As Premier of Alberta, Mr. Aberhart co-operated in every way possible with the Dominion Government in the national war effort.  He was loyal through and through, and he was determined that his Government should leave nothing undone to help achieve victory. He consistently showed himself to be an ardent supporter of the ideals of true democracy and of the British Commonwealth.  As he himself said, "I am for an all-out war effort to maintain our democratic freedom and economic security. Every true Britisher must take to heart the need of doing everything in his power to main­tain the British ideals of life."

Throughout his eight years of Premiership, Mr. Aberhart consistently displayed that unconquerable zeal, that never-varying persistence, which had characterized him in all the outstanding efforts of his varied career.  Although failing in health during his last term of office, he carried on his governmental duties, and led his legislature through its regular session which ended early in April, 1943.  Not even his closest associates realized that he was battling with a physical weakness which was rapidly sapping his strength.  Not until very shortly before his death was alarm felt concern­ing his condition.  His death, therefore, came as a great shock to his friends and sup­porters, many of whom had not even known that he was seriously ill.

William Aberhart was a man who made staunch friends though it is undeniable that the very characteristics which won for him those staunch friends, won; at the same time, bitter enemies.  But, when news of his death was broadcast, even those who had so vigorously assailed his economic reforms, were not hesitant to express their deep appreciation of the sterling qualities shown throughout his Premiership.

How can we epitomize the life of such a man as this?  It is yet too early to measure his influence.  The three great spheres of his endeavour will yield much fruit in the days yet ahead.  Thousands of former High School students, now men and women, will find their lives enriched and  inspired  by his forthright and yet kindly philosophy.  Those who were fortunate enough to know him as their Bible teacher, especially in the intimacy of the Prophetic Bible Institute classes, will never cease to thank God for the gift of such an instructor in spiritual matters, and will ever feel their obligation to lift high the torch of faith which he put into their hands. Among his associates in the political realm, Mr. Aberhart's influence will live on, for he left an inspiring example of what it is to be willing to fight for one's convictions, to give one's very life in behalf of a great ideal.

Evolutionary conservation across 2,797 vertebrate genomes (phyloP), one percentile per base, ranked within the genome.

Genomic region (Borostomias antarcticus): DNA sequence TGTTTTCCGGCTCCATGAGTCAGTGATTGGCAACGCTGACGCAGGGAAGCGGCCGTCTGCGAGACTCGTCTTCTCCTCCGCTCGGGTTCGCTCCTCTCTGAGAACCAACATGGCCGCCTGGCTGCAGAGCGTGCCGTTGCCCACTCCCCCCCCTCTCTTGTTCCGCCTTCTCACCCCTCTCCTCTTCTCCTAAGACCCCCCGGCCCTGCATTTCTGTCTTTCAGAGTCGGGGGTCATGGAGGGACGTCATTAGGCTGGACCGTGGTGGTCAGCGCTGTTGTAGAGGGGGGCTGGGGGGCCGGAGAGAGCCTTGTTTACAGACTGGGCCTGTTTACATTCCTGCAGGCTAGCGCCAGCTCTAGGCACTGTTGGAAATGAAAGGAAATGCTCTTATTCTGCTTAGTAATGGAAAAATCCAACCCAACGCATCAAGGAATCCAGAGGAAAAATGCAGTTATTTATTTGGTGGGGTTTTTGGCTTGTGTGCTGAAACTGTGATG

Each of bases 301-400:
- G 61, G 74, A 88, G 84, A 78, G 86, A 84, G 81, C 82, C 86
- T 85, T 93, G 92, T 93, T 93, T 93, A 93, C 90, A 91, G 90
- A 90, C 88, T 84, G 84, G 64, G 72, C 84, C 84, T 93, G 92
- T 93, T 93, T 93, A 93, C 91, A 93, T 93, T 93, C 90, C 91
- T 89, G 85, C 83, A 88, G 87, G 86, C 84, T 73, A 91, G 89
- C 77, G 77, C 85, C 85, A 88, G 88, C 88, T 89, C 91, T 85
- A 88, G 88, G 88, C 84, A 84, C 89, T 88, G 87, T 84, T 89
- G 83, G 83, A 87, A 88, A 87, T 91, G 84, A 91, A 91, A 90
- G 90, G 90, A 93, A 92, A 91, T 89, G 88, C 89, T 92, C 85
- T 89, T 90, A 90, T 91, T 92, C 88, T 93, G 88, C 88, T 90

It does not seem fitting that this account should be closed without calling attention to the last lecture delivered by Mr. Aberhart from the platform of the Cal­gary Prophetic Bible Institute on April 4th, 1943.

On that occasion he read from God's Word, "Lay not up for yourselves treas­ures upon earth, where moth and rust doth corrupt, and where thieves break through and steal; but lay up for yourselves treasures in heaven, where neither moth nor rust doth corrupt, and where thieves do not break through, nor steal:

 "For where your treasure is, there will your heart be also."  (Matt. 6:19-21.)

 In his exposition he declared, " . . . The decision we must make, in no uncertain way, is simply this, Shall we make life here on this earth, this temporal stay on this beautiful orb of God's creation, the be-all and end-all of life, or shall we realize that, after all, the poet was right when he said,

                 "This life of mortal breath Is but a suburb of the life Elysian Whose portal we call Death."

 Let me ask you a question.  Do you think, for example, that fame in this world, the acclaim of your fellows, can be compared with the commendation of the divine Heavenly Father, when He says, "Well done, good and faithful servant, enter thou into the joy of thy Lord"?

This was his closing message to his fellow-men.  Does it not give us a glimpse of his great heart, and show us the burning desire of his life?  May these last words find quick and full response in the heart of each one of us, urging us to press on in the service of the King of Kings, the Lord of Calvary, Whose he was, and Whom he served!